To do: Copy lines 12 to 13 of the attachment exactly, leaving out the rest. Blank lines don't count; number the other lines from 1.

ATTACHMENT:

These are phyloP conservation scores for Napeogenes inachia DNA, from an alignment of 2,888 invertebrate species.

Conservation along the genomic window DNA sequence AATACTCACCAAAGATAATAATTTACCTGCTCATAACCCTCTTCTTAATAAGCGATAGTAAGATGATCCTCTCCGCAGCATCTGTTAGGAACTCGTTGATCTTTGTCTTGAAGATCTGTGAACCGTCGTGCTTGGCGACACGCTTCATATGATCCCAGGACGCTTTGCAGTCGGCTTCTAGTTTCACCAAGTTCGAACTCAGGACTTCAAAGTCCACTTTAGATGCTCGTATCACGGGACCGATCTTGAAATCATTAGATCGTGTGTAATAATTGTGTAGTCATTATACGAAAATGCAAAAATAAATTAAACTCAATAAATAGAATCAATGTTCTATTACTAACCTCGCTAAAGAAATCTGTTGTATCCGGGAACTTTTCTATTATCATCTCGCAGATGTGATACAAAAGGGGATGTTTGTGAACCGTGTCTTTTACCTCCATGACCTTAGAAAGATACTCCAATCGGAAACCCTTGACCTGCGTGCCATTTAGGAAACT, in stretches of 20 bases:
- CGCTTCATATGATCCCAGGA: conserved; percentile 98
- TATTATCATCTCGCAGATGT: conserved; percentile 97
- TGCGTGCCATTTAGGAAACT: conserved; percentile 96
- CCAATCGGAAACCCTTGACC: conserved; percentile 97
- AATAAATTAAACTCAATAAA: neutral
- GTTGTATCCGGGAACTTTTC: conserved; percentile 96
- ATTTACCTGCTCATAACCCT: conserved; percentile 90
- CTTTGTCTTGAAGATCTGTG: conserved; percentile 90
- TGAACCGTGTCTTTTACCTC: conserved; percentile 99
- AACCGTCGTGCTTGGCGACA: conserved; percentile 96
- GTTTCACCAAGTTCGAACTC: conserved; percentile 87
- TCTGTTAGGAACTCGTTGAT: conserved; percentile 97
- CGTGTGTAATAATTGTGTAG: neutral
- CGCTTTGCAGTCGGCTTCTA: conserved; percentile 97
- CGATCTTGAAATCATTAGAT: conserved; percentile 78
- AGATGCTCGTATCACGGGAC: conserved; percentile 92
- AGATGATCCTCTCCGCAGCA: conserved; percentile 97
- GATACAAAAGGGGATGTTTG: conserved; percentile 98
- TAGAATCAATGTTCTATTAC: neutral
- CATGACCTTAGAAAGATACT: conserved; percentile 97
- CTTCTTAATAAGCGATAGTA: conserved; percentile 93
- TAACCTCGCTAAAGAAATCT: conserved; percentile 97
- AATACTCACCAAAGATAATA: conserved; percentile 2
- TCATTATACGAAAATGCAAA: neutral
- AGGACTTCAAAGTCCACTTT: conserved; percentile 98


- AACCGTCGTGCTTGGCGACA: conserved; percentile 96
- GTTTCACCAAGTTCGAACTC: conserved; percentile 87